ASPAC sank without a trace. But in one crucial respect Nixon’s argument was brilliantly perceptive. As he said, the spectacular growth of economies like of Japan, Hong Kong, Singapore, South Korea, and Taiwan, represented “a new chapter . . . in the winning of the West: in this case, a winning of the promise of Western technology and Western organization by the nations of the East.” The rapidly industrializing Asian economies had indeed “discovered and applied the lessons of America’s own economic success.”[vi] And this was the key reason why—though Nixon did not say it explicitly—ultimate American failure in Vietnam did not really matter that much. Communism had won in China, North Korea, and North Vietnam. South Vietnam, Cambodia, and Laos still hung in the balance. But everywhere else it had lost. Not only that, but capitalism was succeeding in what would come to be called the East Asian “tigers” as it had never succeeded anywhere before, as Western technology was combined with an Asian work ethic to generate some of the highest growth rates ever recorded. The dogmatic anti-materialist Henry Kissinger could hardly ignore the statistics Nixon cited. Rapid growth might not translate into spiritual fulfillment, especially for teenagers; but for their parents, who remembered the miserable poverty of the entire region in 1945, it was vastly preferable to the alternative. Nixon was right: this was the fantastically good news about Asia that their fixation on Vietnam was causing Americans to overlook.

A year later, if Kissinger had been remotely aware that, if elected, Nixon might invite him to join his administration, it seems unlikely that he would have written another classic article on the subject, “The Viet Nam Negotiations,” which appeared in Foreign Affairs in the very month of Nixon’s inauguration, and which must therefore have been written at around the time of the 1968 presidential election, during which—for the third time—Kissinger served as a foreign policy adviser to Nixon’s rival for the Republican Party’s nomination, Nelson Rockefeller. Indeed, when he realized that Nixon wanted him in the White House, Kissinger tried vainly to stop the article’s publication, for the obvious reason that it would be seized upon by the media as a blueprint for the new administration’s policy.[vii] In fact the article had the unanticipated effect of validating Nixon’s decision to hire Rockefeller’s adviser. For it proved to be one of the most brilliant analyses of the American predicament in Vietnam that anyone has ever written.[viii]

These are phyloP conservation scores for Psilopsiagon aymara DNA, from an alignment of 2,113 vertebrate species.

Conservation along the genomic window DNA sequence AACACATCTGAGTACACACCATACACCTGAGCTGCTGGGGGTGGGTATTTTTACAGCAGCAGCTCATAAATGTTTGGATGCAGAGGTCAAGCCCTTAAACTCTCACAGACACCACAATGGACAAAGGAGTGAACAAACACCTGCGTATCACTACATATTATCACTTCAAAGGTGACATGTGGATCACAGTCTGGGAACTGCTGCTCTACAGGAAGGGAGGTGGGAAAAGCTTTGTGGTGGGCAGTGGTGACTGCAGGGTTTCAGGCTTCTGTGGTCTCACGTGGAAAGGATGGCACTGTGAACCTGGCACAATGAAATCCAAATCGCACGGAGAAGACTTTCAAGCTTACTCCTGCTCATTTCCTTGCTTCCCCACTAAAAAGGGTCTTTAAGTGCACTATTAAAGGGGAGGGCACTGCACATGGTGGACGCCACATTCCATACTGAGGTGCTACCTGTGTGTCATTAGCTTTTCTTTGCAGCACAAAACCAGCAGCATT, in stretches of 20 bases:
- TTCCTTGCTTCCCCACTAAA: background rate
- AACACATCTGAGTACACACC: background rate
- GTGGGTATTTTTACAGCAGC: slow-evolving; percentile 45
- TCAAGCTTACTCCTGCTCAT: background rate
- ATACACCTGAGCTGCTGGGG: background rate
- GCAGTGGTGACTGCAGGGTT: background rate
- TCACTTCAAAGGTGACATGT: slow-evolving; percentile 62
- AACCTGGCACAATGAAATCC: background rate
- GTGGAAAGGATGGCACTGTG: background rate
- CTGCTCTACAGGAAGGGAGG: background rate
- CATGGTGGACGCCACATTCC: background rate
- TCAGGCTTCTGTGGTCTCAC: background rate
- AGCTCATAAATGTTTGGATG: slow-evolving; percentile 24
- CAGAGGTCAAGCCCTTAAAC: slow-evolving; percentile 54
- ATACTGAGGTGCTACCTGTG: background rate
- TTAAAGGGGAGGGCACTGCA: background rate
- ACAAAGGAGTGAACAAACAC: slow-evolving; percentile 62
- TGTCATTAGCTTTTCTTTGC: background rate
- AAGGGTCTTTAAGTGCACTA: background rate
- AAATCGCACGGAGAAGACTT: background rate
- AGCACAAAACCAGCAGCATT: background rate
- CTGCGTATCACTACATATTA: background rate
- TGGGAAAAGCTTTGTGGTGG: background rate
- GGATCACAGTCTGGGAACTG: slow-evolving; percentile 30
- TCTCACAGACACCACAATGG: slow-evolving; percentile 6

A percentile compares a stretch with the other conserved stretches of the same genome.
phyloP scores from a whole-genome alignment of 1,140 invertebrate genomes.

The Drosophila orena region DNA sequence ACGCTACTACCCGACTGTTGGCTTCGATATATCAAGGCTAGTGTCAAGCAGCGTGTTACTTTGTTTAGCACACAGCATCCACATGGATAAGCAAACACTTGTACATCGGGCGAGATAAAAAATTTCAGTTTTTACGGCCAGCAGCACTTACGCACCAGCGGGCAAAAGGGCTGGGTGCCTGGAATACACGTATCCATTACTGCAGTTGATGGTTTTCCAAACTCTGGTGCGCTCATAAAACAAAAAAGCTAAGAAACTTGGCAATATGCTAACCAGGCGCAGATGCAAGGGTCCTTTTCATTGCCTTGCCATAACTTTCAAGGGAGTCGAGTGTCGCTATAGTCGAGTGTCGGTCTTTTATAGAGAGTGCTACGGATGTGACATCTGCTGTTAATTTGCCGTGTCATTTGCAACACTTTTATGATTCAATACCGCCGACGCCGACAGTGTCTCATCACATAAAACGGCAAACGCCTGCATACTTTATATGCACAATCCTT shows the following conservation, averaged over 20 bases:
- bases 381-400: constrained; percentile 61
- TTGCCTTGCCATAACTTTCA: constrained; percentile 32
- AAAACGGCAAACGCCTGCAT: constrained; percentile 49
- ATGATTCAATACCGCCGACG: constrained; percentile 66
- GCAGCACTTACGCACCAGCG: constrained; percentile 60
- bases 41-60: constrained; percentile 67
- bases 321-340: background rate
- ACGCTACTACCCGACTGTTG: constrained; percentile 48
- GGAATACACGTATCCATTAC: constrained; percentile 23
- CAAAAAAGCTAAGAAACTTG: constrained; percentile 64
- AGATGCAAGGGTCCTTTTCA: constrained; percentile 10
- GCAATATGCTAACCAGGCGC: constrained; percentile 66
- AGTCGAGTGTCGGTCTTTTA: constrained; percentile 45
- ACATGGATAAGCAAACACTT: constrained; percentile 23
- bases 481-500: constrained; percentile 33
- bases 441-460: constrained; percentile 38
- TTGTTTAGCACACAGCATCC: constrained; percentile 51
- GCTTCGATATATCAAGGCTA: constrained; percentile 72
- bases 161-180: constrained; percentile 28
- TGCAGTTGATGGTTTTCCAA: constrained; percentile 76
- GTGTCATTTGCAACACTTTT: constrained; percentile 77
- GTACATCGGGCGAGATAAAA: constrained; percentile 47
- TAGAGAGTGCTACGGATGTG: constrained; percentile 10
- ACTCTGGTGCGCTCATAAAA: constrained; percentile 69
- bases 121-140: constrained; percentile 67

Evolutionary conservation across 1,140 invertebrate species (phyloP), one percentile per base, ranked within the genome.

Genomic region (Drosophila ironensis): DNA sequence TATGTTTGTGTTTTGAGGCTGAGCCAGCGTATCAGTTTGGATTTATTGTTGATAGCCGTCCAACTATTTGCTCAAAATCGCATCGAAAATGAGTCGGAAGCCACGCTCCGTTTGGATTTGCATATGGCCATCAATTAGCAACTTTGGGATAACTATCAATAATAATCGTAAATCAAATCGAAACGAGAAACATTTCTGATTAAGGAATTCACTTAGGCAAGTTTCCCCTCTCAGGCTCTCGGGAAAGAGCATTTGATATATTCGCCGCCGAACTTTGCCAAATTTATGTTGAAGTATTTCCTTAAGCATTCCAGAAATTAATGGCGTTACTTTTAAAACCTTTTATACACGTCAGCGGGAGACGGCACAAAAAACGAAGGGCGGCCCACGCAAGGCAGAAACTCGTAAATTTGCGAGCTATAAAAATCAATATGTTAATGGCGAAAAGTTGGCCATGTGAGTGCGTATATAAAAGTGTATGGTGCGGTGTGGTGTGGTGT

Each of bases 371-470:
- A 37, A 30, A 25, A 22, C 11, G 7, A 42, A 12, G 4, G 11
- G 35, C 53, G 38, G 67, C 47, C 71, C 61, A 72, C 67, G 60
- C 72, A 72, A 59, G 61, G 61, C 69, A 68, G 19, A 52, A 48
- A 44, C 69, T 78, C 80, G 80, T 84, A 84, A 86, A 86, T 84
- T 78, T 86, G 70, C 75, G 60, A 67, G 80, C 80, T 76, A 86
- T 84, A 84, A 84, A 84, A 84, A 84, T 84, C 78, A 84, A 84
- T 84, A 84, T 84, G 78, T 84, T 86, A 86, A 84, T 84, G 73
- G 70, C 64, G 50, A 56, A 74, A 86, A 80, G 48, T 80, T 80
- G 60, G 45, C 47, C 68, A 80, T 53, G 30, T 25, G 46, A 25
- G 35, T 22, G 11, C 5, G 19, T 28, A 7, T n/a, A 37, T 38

Written with a brio Kissinger had seldom achieved since the publication of his classic dissertation, A World Restored, the article began by defining what he called “the Vietnamese syndrome: optimism alternating with bewilderment; euphoria giving way to frustration,” based on the fundamental problem that “military successes . . . could not be translated into permanent political advantage.”[ix] Why was this? Partly, he acknowledged, it was because of a “vast gulf” in cultural terms: “It would be difficult to imagine two societies less meant to understand each other than the Vietnamese and the American.”[x] But mainly it was because American strategy had all along been misconceived. From the outset of military intervention under Kennedy—as Morgenthau had seen, but he had missed—there had been a “failure . . . to analyze adequately the geopolitical importance of Viet Nam,” by which Kissinger subtly implied its relative unimportance.[xi] Then there was the fundamental problem that the American military had sought to wage a conventional war against guerrillas, following “the classic doctrine that victory depended on a combination of control of territory and attrition of the opponent.” The generals had reasoned that defeating the Vietcong’s “main forces would cause the guerrillas to wither on the vine.” They would achieve victory by “inflicting casualties substantially greater than those we suffered until Hanoi’s losses became ‘unacceptable.’” But this strategy was doubly flawed. First, it misunderstood the nature of guerrilla warfare.